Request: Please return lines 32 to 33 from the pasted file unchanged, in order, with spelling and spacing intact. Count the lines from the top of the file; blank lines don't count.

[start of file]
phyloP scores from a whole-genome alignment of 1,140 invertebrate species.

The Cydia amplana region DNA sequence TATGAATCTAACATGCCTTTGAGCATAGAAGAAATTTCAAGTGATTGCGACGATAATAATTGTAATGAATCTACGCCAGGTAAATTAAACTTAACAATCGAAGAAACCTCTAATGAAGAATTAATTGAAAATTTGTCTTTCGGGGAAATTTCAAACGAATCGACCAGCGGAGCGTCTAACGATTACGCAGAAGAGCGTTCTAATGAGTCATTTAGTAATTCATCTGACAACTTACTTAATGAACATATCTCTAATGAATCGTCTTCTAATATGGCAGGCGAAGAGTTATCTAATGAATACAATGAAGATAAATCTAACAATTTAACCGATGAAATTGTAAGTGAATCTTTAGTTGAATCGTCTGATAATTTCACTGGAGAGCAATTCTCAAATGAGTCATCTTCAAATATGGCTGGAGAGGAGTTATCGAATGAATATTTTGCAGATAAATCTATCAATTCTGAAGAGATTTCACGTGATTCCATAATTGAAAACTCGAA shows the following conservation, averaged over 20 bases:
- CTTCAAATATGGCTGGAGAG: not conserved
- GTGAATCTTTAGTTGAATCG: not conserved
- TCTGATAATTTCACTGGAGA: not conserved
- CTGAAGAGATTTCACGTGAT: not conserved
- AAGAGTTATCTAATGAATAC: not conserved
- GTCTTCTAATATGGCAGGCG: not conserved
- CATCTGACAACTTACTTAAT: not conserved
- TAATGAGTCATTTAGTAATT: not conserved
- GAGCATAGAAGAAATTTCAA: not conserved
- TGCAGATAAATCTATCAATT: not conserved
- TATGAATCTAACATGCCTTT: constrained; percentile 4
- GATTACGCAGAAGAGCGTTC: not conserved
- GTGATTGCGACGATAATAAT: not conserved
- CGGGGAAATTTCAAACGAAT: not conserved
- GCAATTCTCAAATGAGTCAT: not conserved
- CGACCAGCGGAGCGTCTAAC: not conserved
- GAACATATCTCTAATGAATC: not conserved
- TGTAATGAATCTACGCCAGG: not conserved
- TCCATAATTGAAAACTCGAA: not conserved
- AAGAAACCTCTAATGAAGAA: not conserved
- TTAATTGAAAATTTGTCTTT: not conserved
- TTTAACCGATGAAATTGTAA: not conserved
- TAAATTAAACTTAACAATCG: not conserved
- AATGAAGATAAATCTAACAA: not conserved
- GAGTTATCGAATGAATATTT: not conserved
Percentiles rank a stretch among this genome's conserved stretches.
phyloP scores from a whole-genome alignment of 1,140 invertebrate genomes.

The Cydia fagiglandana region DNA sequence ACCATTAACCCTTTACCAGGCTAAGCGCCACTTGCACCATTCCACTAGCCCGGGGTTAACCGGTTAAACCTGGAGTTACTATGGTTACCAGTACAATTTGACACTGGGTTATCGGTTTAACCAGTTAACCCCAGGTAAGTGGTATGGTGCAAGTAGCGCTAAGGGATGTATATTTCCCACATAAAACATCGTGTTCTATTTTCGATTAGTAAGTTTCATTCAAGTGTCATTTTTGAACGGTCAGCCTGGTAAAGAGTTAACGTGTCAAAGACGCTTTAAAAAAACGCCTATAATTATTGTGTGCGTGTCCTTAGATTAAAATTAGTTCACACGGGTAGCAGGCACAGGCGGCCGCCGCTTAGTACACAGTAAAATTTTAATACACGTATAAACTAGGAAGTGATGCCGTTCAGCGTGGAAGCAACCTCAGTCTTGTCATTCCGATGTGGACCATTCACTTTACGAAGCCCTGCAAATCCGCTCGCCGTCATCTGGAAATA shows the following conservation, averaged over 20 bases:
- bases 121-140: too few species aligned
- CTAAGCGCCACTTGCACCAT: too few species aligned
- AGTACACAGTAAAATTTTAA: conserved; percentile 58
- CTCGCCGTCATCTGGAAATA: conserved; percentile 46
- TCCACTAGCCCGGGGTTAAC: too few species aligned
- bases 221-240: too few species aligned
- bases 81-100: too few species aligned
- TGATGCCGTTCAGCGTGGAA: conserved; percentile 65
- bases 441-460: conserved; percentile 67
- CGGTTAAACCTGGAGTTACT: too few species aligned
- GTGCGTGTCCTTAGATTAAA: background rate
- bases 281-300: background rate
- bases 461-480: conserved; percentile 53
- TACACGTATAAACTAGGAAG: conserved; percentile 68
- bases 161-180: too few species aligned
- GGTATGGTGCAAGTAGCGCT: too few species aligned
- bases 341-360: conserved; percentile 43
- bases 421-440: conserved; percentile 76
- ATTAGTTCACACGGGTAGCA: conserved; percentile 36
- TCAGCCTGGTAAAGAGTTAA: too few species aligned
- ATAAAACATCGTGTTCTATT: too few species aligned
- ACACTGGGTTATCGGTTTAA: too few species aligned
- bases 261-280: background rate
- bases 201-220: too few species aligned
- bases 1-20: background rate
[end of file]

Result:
- CTAAGCGCCACTTGCACCAT: too few species aligned
- AGTACACAGTAAAATTTTAA: conserved; percentile 58